Paygo follies: guess who doesn't have to "pay" for their benefits?
Back when everyone was high giving the Ryan-Murray grown up budget last month, I noted that it was unlikely that the military pension cuts would stick, while it was obvious that the cuts to federal employee pensions would. The military is sacred to politicians in both parties and very few of them would be willing to fight the veterans groups.
But this is even more sickeningly unfair than I thought. I'm sure you've noticed all the garment rending among the Republicans in recent days over the need to "pay for" any spending with cuts to other programs, even unemployment benefits which have never, until very recently, been subject to pay-go rules. Well look at the exception Dday dug up:
The budget deal authorized a baseline level of spending, but did not appropriate specific dollar amounts to federal agencies. So House and Senate negotiators on the respective Appropriations Committees did that work, and yesterday reached a deal on an “omnibus” bill to fund all facets of the government for the rest of the fiscal year.
Which brings us to Page 364 of that 1,582-page omnibus bill. It comes under Title X of the section on the Defense Department, labeled “Military Disability Retirement and Survivor Benefit Annuity Restoration.” In other words, appropriators reversed the military pension cut, but only for disability and survivor benefits. (Murray and Ryan agreed to roll back this measure, which they claimed was inadvertent, earlier this year.) This is seen as about 10 percent of the overall savings from the pension changes, a fairly infinitesimal $600 million in a country with an annual budget in the trillions.
But what should gall people is subsection (d) on Page 364. “Exclusion of budgetary effects from paygo scorecards,” it reads, adding, “The budgetary effects of this section shall not be entered on either PAYGO scorecard maintained pursuant to section 4(d) of the Statutory Pay-As-You-Go Act of 2010.”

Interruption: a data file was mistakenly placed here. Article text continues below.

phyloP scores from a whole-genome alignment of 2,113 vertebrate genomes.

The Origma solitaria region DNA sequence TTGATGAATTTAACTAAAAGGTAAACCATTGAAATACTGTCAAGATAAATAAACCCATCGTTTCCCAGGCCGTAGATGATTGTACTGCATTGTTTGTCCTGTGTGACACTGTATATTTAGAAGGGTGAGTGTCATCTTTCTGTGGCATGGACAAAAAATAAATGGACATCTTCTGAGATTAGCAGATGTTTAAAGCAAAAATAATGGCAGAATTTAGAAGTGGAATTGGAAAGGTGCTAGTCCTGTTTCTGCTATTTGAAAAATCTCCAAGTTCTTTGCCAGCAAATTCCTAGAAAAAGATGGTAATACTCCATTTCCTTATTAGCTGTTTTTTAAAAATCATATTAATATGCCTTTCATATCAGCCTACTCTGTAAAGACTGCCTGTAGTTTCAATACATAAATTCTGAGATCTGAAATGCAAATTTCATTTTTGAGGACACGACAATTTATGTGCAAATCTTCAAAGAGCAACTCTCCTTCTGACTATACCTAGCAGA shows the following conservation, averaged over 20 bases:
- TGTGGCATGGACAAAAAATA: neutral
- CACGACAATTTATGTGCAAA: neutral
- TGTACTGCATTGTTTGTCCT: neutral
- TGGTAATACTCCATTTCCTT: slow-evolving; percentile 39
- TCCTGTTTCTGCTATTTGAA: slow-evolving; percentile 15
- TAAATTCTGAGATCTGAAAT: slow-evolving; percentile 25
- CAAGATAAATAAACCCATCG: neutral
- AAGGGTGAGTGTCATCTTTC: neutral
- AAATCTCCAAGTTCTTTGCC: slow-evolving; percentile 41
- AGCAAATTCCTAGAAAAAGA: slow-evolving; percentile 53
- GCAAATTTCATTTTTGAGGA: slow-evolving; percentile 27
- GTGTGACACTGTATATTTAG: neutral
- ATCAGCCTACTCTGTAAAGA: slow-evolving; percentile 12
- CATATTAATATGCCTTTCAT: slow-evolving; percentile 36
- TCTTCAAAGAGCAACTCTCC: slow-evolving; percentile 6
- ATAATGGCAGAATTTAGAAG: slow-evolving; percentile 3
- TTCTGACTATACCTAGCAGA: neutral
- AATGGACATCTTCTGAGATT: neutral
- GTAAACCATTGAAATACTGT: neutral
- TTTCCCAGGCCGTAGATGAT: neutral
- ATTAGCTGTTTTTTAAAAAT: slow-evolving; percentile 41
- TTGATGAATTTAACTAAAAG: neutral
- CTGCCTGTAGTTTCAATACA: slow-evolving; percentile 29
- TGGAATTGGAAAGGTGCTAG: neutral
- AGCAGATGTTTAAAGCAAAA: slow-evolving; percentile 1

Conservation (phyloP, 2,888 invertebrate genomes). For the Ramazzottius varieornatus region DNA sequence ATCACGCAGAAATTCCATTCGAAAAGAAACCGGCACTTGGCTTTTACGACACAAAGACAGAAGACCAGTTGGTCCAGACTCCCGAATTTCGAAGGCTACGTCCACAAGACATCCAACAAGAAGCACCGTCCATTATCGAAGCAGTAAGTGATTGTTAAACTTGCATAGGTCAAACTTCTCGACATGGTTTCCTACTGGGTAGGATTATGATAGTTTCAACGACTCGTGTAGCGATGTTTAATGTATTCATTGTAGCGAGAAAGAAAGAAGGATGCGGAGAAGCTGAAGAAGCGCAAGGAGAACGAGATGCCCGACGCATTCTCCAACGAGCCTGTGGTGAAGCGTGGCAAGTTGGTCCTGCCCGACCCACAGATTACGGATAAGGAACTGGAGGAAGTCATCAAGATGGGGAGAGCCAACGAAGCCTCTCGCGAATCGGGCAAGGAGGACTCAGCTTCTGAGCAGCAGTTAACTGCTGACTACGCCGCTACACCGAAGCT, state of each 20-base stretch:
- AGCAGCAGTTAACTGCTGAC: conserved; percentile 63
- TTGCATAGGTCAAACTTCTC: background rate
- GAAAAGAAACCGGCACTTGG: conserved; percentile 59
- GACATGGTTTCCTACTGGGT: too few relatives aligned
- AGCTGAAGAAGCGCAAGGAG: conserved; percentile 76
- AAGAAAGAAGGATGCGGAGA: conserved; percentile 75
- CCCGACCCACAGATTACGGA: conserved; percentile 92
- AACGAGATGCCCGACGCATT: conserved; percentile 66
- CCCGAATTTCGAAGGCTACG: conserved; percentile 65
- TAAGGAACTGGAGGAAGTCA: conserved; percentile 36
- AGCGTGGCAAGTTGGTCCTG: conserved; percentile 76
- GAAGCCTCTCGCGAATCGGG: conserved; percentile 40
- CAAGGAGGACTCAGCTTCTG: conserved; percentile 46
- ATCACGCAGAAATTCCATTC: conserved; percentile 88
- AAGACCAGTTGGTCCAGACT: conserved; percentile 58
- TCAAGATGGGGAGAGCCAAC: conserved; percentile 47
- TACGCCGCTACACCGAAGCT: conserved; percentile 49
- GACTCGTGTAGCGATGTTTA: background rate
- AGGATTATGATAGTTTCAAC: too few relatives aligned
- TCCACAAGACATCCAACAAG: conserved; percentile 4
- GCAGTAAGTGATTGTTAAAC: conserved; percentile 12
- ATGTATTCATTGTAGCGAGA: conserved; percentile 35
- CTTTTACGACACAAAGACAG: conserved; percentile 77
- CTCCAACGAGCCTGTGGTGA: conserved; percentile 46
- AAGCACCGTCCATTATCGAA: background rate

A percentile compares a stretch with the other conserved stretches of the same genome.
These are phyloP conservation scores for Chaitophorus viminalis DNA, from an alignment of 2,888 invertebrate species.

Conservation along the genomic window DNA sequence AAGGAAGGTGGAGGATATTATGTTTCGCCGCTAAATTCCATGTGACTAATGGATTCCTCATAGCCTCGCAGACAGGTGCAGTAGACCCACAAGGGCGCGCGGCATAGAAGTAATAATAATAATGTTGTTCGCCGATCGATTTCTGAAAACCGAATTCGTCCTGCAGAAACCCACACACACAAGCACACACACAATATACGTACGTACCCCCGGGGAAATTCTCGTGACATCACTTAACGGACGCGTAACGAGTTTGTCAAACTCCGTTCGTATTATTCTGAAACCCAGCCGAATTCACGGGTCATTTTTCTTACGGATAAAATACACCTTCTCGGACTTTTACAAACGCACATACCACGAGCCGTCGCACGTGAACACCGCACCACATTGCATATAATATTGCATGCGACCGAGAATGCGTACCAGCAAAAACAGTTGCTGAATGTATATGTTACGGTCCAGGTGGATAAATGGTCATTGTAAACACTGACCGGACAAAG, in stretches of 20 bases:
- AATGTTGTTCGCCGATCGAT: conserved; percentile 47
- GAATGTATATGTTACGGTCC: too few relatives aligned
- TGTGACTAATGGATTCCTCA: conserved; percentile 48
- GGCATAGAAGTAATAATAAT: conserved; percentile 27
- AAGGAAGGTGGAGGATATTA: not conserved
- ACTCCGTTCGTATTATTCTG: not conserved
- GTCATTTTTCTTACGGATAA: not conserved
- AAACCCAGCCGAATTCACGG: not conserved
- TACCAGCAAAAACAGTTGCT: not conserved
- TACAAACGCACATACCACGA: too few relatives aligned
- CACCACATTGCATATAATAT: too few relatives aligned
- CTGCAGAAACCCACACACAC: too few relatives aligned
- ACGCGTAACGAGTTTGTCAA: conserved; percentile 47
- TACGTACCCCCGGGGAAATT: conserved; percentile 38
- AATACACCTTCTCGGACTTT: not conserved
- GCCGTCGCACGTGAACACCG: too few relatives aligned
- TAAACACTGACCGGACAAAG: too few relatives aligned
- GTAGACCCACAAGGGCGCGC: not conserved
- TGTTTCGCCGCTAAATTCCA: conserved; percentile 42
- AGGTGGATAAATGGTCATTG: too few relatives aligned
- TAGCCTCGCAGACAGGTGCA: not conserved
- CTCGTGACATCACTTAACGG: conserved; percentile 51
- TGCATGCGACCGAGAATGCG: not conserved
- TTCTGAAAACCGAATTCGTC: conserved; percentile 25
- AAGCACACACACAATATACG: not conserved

Translating from Congress-ese, this refers to a federal “paygo” law requiring any non-emergency spending to be offset with some budgetary savings of equal value, either through spending cuts or revenue increases. According to this subsection, the restoration of those particular military pension cuts doesn’t have to be scored in this fashion, meaning no offset is required.
So, not only did they slash the living hell out of federal employees pensions while restoring the "equal cuts" to military pensions, unlike every other restoration of funding under the Ryan-Murray grown-up plan, they also ensured that the restoration of those cuts were not required to be "paid for" with cuts somewhere else. How nice.
Going all the way back to the original sequestration deal it has been obvious that the silly notion of "defense cuts" equal to cuts to discretionary spending was a joke. Leon Panetta, the Secretary of Defense in the Obama administration, went on TV and said so. And the reason is that, unlike food stamps or Head Start or Meals on Wheels, protecting defense contractors and military retirees is a bipartisan priority, which means the whole premise of the "sequester" was absurd from the beginning. The Democrats would fight to restore the military cuts and the discretionary cuts while the Republicans would only fight to restore the military cuts. Gosh, I wonder what would happen?
As Dday points out in his piece, this isn't a huge deal on a budgetary basis. And yes, the Republicans are revealed to be big fat hypocrites as usual. But the lesson should be obvious: the military is exempt from the rules governing the rest of our austerity program. Anyone who ever thought otherwise (that the Tea Party is a bunch of hippies who just want to give peace a chance, for instance) needs to take a closer look at the way the right --- and the center --- thinks about the military.